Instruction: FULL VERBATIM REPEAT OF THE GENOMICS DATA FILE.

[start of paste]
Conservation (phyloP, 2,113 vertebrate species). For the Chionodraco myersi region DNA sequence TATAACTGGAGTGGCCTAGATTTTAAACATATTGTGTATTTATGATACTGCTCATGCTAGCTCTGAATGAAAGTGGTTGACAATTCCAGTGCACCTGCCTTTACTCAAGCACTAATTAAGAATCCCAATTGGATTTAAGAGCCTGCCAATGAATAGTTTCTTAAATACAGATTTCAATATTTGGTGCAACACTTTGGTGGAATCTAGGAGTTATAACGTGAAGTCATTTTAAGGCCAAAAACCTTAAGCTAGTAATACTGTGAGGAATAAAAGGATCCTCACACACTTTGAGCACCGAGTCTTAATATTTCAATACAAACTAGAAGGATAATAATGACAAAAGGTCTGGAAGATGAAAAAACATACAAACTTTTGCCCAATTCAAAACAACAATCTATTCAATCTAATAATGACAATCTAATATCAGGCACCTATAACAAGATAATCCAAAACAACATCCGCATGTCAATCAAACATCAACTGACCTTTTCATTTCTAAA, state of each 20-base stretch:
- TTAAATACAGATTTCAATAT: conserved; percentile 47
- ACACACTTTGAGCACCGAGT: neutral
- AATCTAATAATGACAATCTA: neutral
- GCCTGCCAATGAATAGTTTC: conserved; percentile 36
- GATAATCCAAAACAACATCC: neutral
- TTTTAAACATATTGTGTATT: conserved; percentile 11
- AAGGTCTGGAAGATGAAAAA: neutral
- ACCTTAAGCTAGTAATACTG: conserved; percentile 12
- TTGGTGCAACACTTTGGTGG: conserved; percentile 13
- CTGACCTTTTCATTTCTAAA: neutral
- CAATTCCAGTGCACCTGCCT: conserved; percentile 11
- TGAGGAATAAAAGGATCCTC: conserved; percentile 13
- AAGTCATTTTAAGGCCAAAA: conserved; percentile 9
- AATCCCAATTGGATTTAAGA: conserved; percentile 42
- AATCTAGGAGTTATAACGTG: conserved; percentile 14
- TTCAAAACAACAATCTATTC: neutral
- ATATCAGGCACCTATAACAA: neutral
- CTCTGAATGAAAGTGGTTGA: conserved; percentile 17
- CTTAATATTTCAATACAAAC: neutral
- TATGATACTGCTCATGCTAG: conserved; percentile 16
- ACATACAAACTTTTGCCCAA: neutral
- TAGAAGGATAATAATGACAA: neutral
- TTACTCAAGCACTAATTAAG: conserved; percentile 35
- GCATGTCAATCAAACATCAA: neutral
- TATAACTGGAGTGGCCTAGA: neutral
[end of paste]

Conservation (phyloP, 2,113 vertebrate species). For the Chionodraco myersi region DNA sequence TATAACTGGAGTGGCCTAGATTTTAAACATATTGTGTATTTATGATACTGCTCATGCTAGCTCTGAATGAAAGTGGTTGACAATTCCAGTGCACCTGCCTTTACTCAAGCACTAATTAAGAATCCCAATTGGATTTAAGAGCCTGCCAATGAATAGTTTCTTAAATACAGATTTCAATATTTGGTGCAACACTTTGGTGGAATCTAGGAGTTATAACGTGAAGTCATTTTAAGGCCAAAAACCTTAAGCTAGTAATACTGTGAGGAATAAAAGGATCCTCACACACTTTGAGCACCGAGTCTTAATATTTCAATACAAACTAGAAGGATAATAATGACAAAAGGTCTGGAAGATGAAAAAACATACAAACTTTTGCCCAATTCAAAACAACAATCTATTCAATCTAATAATGACAATCTAATATCAGGCACCTATAACAAGATAATCCAAAACAACATCCGCATGTCAATCAAACATCAACTGACCTTTTCATTTCTAAA, state of each 20-base stretch:
- TTAAATACAGATTTCAATAT: conserved; percentile 47
- ACACACTTTGAGCACCGAGT: neutral
- AATCTAATAATGACAATCTA: neutral
- GCCTGCCAATGAATAGTTTC: conserved; percentile 36
- GATAATCCAAAACAACATCC: neutral
- TTTTAAACATATTGTGTATT: conserved; percentile 11
- AAGGTCTGGAAGATGAAAAA: neutral
- ACCTTAAGCTAGTAATACTG: conserved; percentile 12
- TTGGTGCAACACTTTGGTGG: conserved; percentile 13
- CTGACCTTTTCATTTCTAAA: neutral
- CAATTCCAGTGCACCTGCCT: conserved; percentile 11
- TGAGGAATAAAAGGATCCTC: conserved; percentile 13
- AAGTCATTTTAAGGCCAAAA: conserved; percentile 9
- AATCCCAATTGGATTTAAGA: conserved; percentile 42
- AATCTAGGAGTTATAACGTG: conserved; percentile 14
- TTCAAAACAACAATCTATTC: neutral
- ATATCAGGCACCTATAACAA: neutral
- CTCTGAATGAAAGTGGTTGA: conserved; percentile 17
- CTTAATATTTCAATACAAAC: neutral
- TATGATACTGCTCATGCTAG: conserved; percentile 16
- ACATACAAACTTTTGCCCAA: neutral
- TAGAAGGATAATAATGACAA: neutral
- TTACTCAAGCACTAATTAAG: conserved; percentile 35
- GCATGTCAATCAAACATCAA: neutral
- TATAACTGGAGTGGCCTAGA: neutral